The Right to Information (Amendment) Act, 2019 has amended Section 13, 16, and 27 of the RTI Act, 2005. Section 13 and 16 of the RTI Act sets the tenure of Central Chief Information Commissioner, State Level Chief Information Commissioner and Information Commissioners of centre and states at 5 years or 65 years of age, whichever is earlier. Section 13 and Section 16 of RTI Act also states that salaries, allowances, and other terms of service of the Central Chief Information Commissioner shall be the same as that of Chief Election Commissioner and those of Information Commissioners shall be the same as that of an Election Commissioner. The Salaries, allowances, and other tenures of service of State Chief Information Commissioner will be the same as that of an Election Commissioner and those of State Information Commissioners is the same as that of the Chief Secretary to the state government. But the RTI Amendment Act, 2019 has stated that the appointments, salaries, allowances, and other tenures of services of Central Chief Information Commissioner, Information Commissioners, State Chief Information Commissioner, and State Information Commissioners shall be as prescribed by the central government. Before the amendment, under Section 27 the states have power about fee payable, salaries, and allowances. After the amendment, this rule-making power has been taken away from states.
Problems with the New Amendment
- No public consideration before passing of the Right to Information
There were attempts to amend RTI Act, 2005 in the year 2012 and 2017; the draft proposals were placed in the public domain for purpose of consultation and discussion. But the newly amended act of 2019 was passed without placing it before public stake-holders. In the year 2014, the government adopted Pre- Legislative consultation policy which clearly states that any department/ Ministry making new laws or amendments to the existing laws, such as draft bills should be placed before the public for the sake of discussion. The views of the people who are likely to be affected by such laws should be taken into consideration. The Government has not acted as per the guidelines stated in Pre legislative consultation policy, 2014 by not placing the amended draft proposals in the public domain. The Department of Personnel and Training which is responsible for the implementation of the RTI act has no reports to show that Information Commissioners were consulted before passing the bill who directly stand affected.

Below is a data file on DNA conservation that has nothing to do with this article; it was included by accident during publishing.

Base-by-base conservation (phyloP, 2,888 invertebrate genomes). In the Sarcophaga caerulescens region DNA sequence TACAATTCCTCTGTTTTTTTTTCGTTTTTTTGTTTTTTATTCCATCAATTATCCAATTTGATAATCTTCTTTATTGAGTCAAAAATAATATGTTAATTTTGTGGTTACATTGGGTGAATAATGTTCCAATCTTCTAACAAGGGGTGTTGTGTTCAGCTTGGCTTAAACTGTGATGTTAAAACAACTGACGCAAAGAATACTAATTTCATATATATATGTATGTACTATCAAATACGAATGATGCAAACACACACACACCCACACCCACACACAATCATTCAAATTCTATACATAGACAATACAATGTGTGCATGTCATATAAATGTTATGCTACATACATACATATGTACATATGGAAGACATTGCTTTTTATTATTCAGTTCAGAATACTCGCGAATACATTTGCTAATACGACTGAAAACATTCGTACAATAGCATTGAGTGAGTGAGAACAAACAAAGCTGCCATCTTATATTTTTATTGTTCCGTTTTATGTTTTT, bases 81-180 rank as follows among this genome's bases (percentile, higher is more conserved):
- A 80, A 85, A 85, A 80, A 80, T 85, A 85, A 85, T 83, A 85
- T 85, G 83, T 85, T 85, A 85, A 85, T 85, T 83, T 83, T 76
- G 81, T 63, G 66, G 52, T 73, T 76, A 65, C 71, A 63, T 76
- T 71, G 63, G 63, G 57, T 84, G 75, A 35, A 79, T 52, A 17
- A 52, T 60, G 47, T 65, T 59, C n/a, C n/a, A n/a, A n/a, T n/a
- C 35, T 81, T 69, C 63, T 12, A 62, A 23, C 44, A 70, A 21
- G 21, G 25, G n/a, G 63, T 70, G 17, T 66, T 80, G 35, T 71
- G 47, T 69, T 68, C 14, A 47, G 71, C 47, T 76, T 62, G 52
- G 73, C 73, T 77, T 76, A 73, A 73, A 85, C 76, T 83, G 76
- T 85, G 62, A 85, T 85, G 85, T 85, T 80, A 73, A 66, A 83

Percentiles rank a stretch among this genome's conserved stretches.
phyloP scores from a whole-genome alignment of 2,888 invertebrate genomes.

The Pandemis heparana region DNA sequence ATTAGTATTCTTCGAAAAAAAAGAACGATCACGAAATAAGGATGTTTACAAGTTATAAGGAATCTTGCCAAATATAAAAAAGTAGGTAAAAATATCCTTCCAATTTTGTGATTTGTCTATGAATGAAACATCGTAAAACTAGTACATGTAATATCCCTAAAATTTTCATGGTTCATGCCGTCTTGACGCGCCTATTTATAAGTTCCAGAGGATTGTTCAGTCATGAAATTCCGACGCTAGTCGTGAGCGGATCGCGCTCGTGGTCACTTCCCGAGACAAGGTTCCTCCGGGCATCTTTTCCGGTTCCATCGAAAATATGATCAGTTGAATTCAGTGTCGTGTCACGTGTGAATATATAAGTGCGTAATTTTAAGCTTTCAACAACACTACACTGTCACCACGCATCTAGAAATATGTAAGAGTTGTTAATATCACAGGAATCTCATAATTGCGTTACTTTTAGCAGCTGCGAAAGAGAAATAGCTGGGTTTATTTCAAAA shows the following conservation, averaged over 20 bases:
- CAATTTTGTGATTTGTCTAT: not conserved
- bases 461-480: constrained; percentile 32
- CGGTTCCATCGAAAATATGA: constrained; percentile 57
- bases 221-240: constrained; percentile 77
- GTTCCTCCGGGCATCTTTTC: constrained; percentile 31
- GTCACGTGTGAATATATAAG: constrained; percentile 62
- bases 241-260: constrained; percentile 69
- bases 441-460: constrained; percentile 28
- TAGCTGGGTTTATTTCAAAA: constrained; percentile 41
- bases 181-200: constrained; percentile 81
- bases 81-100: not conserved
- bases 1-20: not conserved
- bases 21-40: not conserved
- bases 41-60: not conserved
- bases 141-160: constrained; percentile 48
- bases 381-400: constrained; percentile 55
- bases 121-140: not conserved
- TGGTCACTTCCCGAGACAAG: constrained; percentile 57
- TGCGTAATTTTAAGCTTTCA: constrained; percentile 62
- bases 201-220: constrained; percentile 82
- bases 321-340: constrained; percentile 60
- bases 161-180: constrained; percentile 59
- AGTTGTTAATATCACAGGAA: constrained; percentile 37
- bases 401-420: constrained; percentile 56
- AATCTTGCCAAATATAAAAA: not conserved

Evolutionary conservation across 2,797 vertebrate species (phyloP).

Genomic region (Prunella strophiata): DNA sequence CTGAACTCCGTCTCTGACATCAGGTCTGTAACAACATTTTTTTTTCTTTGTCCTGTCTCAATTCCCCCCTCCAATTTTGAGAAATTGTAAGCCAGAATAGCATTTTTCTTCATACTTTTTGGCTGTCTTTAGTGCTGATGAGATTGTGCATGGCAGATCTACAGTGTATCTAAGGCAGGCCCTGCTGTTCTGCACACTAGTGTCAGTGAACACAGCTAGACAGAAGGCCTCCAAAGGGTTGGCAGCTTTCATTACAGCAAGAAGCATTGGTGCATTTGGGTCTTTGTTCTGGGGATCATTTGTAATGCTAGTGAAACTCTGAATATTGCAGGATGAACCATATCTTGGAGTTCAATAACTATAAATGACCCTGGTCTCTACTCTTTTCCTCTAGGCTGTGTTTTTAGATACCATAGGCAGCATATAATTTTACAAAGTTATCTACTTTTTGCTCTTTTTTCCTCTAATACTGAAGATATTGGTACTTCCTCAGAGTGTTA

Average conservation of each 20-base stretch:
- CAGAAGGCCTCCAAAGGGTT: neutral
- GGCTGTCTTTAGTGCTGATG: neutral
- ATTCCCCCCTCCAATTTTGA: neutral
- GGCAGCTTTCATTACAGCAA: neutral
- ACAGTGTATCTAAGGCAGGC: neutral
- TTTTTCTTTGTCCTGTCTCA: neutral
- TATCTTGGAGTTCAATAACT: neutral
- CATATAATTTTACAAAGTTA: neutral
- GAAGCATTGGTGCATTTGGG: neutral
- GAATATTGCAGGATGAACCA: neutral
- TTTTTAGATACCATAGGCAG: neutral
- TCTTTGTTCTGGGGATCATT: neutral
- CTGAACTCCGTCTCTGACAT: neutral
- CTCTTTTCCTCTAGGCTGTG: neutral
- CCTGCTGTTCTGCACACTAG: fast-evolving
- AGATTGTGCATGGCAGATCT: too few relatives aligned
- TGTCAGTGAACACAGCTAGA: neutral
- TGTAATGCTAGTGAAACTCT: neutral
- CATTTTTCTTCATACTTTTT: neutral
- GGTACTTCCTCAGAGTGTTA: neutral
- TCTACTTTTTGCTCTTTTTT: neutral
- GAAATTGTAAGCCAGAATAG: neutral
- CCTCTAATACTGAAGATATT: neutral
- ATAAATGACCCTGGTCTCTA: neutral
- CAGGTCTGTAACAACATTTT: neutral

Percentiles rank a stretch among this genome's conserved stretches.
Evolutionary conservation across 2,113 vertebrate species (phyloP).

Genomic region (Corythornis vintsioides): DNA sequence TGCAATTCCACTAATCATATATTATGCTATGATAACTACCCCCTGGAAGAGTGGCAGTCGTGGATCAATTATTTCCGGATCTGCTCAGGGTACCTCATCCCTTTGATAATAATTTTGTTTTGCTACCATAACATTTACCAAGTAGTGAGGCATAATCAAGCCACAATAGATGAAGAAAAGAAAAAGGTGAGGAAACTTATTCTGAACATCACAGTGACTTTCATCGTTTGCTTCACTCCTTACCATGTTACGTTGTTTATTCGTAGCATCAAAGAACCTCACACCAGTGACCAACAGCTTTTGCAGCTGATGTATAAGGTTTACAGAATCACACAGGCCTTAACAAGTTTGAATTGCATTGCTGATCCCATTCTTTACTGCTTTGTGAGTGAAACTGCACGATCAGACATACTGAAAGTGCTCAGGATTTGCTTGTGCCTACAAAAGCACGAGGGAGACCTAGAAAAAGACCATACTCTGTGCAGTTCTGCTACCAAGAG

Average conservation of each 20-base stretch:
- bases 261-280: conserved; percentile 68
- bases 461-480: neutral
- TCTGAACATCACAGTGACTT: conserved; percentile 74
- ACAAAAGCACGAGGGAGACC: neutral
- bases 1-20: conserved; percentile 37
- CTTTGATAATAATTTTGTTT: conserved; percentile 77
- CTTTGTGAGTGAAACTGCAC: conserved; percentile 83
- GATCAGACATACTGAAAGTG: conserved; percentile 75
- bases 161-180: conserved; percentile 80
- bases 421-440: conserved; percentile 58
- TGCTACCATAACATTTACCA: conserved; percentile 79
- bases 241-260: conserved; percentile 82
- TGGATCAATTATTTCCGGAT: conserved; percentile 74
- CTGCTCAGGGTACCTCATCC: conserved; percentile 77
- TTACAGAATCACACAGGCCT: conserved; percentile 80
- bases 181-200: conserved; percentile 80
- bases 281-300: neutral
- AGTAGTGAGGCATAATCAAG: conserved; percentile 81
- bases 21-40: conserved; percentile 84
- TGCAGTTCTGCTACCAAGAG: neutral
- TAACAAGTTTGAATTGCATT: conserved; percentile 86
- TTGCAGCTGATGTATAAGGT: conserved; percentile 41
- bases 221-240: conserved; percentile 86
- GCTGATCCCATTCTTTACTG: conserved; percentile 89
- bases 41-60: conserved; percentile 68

When the Centre was questioned as to why there was no public consultation carried out, the centre stated that the amendments affected the government and RTI officers, the public was not involved. The interviewing of several Information commissioners revealed that they were not consulted either. The RTI activist Anjali Bharadwaj filed two RTI queries requesting a copy of a letter that contains the views/ opinions of information commissioners over the RTI (Amendment) Act, 2019, and RTI rules. In response to the RTI application, it was stated by information commissioners that they have not commented on it as they were not approached before passing the bill.
- Right to Information (Amendment) Act, 2019 is considered as a threat to the autonomy of the Independent Information Commission
The RTI rules has reduced the status of Chief information commissioner from the post of election commissioner which is pari materia to the post of the judge of Supreme Court to the post of secretary which is lower in the ranking. This makes information commissioners to work as bureaucrats under the higher authorities. One of the main reasons of the Parliamentary Standing Committee for equating CIC with Chief election commission and making him first among the Information commissioners is to protect the rights of the citizens to have access to public records without fear of officers working in Prime Minister or Chief Minister Office.
The information commissioners were treated on par with the Chief Information Commissioner under the original act as they drew the same amount of salaries. But under the RTI (Amendment) Act, 2019, the Information Commissioners are made subordinate to the Chief by him acting as the boss. The salaries of Information commissioners have been reduced from Rs. 2.50 lakh to Rs. 2.25 lakh to prove that Chief will be of Secretary Rank while the Commissioners would serve below him at Joint Secretary Level. The other rules in detail explain how information commissioners have been equated with civil services. Due to the amendments and new RTI rules, the information commissioners will not be in a position to make bold and independent decisions or even complaint against CIC if there are any kinds of issues in the functioning of it.
- Use of excessive delegation of powers to Central Government by Parliament